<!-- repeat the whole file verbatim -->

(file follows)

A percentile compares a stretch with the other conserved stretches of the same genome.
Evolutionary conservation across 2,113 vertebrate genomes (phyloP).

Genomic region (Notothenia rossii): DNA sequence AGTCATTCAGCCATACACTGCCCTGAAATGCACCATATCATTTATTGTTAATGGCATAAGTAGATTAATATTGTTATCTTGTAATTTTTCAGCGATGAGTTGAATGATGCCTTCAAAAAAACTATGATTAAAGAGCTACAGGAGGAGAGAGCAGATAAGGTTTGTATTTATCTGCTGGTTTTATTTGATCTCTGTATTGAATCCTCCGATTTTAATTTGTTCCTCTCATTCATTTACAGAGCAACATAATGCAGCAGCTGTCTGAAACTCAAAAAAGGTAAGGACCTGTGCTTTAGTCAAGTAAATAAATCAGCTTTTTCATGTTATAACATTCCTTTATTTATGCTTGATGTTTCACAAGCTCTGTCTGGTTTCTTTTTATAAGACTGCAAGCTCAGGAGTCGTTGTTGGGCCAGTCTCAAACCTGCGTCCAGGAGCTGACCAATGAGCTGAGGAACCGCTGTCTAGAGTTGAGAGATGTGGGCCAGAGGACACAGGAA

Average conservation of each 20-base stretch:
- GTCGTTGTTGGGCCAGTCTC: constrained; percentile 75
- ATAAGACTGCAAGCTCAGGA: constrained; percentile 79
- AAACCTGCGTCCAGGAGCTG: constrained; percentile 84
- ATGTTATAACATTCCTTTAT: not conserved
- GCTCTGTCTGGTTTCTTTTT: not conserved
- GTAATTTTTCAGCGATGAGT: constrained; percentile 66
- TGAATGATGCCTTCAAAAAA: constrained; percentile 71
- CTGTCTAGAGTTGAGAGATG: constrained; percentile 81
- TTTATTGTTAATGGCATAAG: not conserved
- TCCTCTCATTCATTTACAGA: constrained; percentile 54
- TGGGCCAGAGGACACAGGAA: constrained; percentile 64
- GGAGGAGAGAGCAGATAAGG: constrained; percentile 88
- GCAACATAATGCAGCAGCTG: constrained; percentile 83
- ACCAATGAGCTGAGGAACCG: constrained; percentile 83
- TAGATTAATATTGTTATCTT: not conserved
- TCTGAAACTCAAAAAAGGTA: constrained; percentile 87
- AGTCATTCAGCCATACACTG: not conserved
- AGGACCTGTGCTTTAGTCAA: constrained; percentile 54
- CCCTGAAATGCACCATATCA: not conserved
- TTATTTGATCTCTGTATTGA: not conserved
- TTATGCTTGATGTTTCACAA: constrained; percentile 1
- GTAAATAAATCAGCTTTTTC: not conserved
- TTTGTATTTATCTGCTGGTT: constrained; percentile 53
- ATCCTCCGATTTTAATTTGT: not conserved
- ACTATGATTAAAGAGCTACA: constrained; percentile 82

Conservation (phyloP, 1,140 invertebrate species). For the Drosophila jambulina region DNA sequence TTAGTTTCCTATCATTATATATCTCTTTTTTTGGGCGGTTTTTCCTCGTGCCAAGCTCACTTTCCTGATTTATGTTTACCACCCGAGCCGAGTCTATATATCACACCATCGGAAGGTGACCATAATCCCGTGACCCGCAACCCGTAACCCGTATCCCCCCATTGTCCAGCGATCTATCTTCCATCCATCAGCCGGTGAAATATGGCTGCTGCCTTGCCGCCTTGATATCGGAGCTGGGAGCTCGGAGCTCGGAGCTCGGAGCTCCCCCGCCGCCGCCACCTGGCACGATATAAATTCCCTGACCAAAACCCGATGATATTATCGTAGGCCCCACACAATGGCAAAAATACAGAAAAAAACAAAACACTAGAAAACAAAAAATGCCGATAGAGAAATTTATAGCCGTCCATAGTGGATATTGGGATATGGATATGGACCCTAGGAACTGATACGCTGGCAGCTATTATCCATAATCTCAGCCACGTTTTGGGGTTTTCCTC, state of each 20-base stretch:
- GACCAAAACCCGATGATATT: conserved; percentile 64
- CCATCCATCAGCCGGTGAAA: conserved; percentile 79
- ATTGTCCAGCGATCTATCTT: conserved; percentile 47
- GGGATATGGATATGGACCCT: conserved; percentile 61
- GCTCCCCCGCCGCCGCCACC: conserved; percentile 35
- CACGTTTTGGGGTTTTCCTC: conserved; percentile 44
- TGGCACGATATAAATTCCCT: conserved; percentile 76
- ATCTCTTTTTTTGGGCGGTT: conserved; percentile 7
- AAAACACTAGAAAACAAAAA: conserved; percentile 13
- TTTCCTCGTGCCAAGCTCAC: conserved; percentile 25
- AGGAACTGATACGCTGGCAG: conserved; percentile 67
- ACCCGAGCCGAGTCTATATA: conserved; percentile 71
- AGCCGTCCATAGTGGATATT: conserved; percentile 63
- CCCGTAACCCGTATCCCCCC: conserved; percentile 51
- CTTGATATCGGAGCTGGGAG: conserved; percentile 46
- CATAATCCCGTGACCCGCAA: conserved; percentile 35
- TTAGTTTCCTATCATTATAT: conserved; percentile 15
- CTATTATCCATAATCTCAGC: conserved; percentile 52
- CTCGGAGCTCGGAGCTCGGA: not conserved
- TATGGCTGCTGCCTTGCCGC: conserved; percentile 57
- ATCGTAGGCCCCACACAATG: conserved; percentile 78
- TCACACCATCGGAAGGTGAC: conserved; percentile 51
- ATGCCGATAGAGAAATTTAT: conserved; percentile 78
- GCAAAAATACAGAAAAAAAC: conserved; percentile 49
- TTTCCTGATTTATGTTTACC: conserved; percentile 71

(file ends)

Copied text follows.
A percentile compares a stretch with the other conserved stretches of the same genome.
Evolutionary conservation across 2,113 vertebrate genomes (phyloP).

Genomic region (Notothenia rossii): DNA sequence AGTCATTCAGCCATACACTGCCCTGAAATGCACCATATCATTTATTGTTAATGGCATAAGTAGATTAATATTGTTATCTTGTAATTTTTCAGCGATGAGTTGAATGATGCCTTCAAAAAAACTATGATTAAAGAGCTACAGGAGGAGAGAGCAGATAAGGTTTGTATTTATCTGCTGGTTTTATTTGATCTCTGTATTGAATCCTCCGATTTTAATTTGTTCCTCTCATTCATTTACAGAGCAACATAATGCAGCAGCTGTCTGAAACTCAAAAAAGGTAAGGACCTGTGCTTTAGTCAAGTAAATAAATCAGCTTTTTCATGTTATAACATTCCTTTATTTATGCTTGATGTTTCACAAGCTCTGTCTGGTTTCTTTTTATAAGACTGCAAGCTCAGGAGTCGTTGTTGGGCCAGTCTCAAACCTGCGTCCAGGAGCTGACCAATGAGCTGAGGAACCGCTGTCTAGAGTTGAGAGATGTGGGCCAGAGGACACAGGAA

Average conservation of each 20-base stretch:
- GTCGTTGTTGGGCCAGTCTC: constrained; percentile 75
- ATAAGACTGCAAGCTCAGGA: constrained; percentile 79
- AAACCTGCGTCCAGGAGCTG: constrained; percentile 84
- ATGTTATAACATTCCTTTAT: not conserved
- GCTCTGTCTGGTTTCTTTTT: not conserved
- GTAATTTTTCAGCGATGAGT: constrained; percentile 66
- TGAATGATGCCTTCAAAAAA: constrained; percentile 71
- CTGTCTAGAGTTGAGAGATG: constrained; percentile 81
- TTTATTGTTAATGGCATAAG: not conserved
- TCCTCTCATTCATTTACAGA: constrained; percentile 54
- TGGGCCAGAGGACACAGGAA: constrained; percentile 64
- GGAGGAGAGAGCAGATAAGG: constrained; percentile 88
- GCAACATAATGCAGCAGCTG: constrained; percentile 83
- ACCAATGAGCTGAGGAACCG: constrained; percentile 83
- TAGATTAATATTGTTATCTT: not conserved
- TCTGAAACTCAAAAAAGGTA: constrained; percentile 87
- AGTCATTCAGCCATACACTG: not conserved
- AGGACCTGTGCTTTAGTCAA: constrained; percentile 54
- CCCTGAAATGCACCATATCA: not conserved
- TTATTTGATCTCTGTATTGA: not conserved
- TTATGCTTGATGTTTCACAA: constrained; percentile 1
- GTAAATAAATCAGCTTTTTC: not conserved
- TTTGTATTTATCTGCTGGTT: constrained; percentile 53
- ATCCTCCGATTTTAATTTGT: not conserved
- ACTATGATTAAAGAGCTACA: constrained; percentile 82

Conservation (phyloP, 1,140 invertebrate species). For the Drosophila jambulina region DNA sequence TTAGTTTCCTATCATTATATATCTCTTTTTTTGGGCGGTTTTTCCTCGTGCCAAGCTCACTTTCCTGATTTATGTTTACCACCCGAGCCGAGTCTATATATCACACCATCGGAAGGTGACCATAATCCCGTGACCCGCAACCCGTAACCCGTATCCCCCCATTGTCCAGCGATCTATCTTCCATCCATCAGCCGGTGAAATATGGCTGCTGCCTTGCCGCCTTGATATCGGAGCTGGGAGCTCGGAGCTCGGAGCTCGGAGCTCCCCCGCCGCCGCCACCTGGCACGATATAAATTCCCTGACCAAAACCCGATGATATTATCGTAGGCCCCACACAATGGCAAAAATACAGAAAAAAACAAAACACTAGAAAACAAAAAATGCCGATAGAGAAATTTATAGCCGTCCATAGTGGATATTGGGATATGGATATGGACCCTAGGAACTGATACGCTGGCAGCTATTATCCATAATCTCAGCCACGTTTTGGGGTTTTCCTC, state of each 20-base stretch:
- GACCAAAACCCGATGATATT: conserved; percentile 64
- CCATCCATCAGCCGGTGAAA: conserved; percentile 79
- ATTGTCCAGCGATCTATCTT: conserved; percentile 47
- GGGATATGGATATGGACCCT: conserved; percentile 61
- GCTCCCCCGCCGCCGCCACC: conserved; percentile 35
- CACGTTTTGGGGTTTTCCTC: conserved; percentile 44
- TGGCACGATATAAATTCCCT: conserved; percentile 76
- ATCTCTTTTTTTGGGCGGTT: conserved; percentile 7
- AAAACACTAGAAAACAAAAA: conserved; percentile 13
- TTTCCTCGTGCCAAGCTCAC: conserved; percentile 25
- AGGAACTGATACGCTGGCAG: conserved; percentile 67
- ACCCGAGCCGAGTCTATATA: conserved; percentile 71
- AGCCGTCCATAGTGGATATT: conserved; percentile 63
- CCCGTAACCCGTATCCCCCC: conserved; percentile 51
- CTTGATATCGGAGCTGGGAG: conserved; percentile 46
- CATAATCCCGTGACCCGCAA: conserved; percentile 35
- TTAGTTTCCTATCATTATAT: conserved; percentile 15
- CTATTATCCATAATCTCAGC: conserved; percentile 52
- CTCGGAGCTCGGAGCTCGGA: not conserved
- TATGGCTGCTGCCTTGCCGC: conserved; percentile 57
- ATCGTAGGCCCCACACAATG: conserved; percentile 78
- TCACACCATCGGAAGGTGAC: conserved; percentile 51
- ATGCCGATAGAGAAATTTAT: conserved; percentile 78
- GCAAAAATACAGAAAAAAAC: conserved; percentile 49
- TTTCCTGATTTATGTTTACC: conserved; percentile 71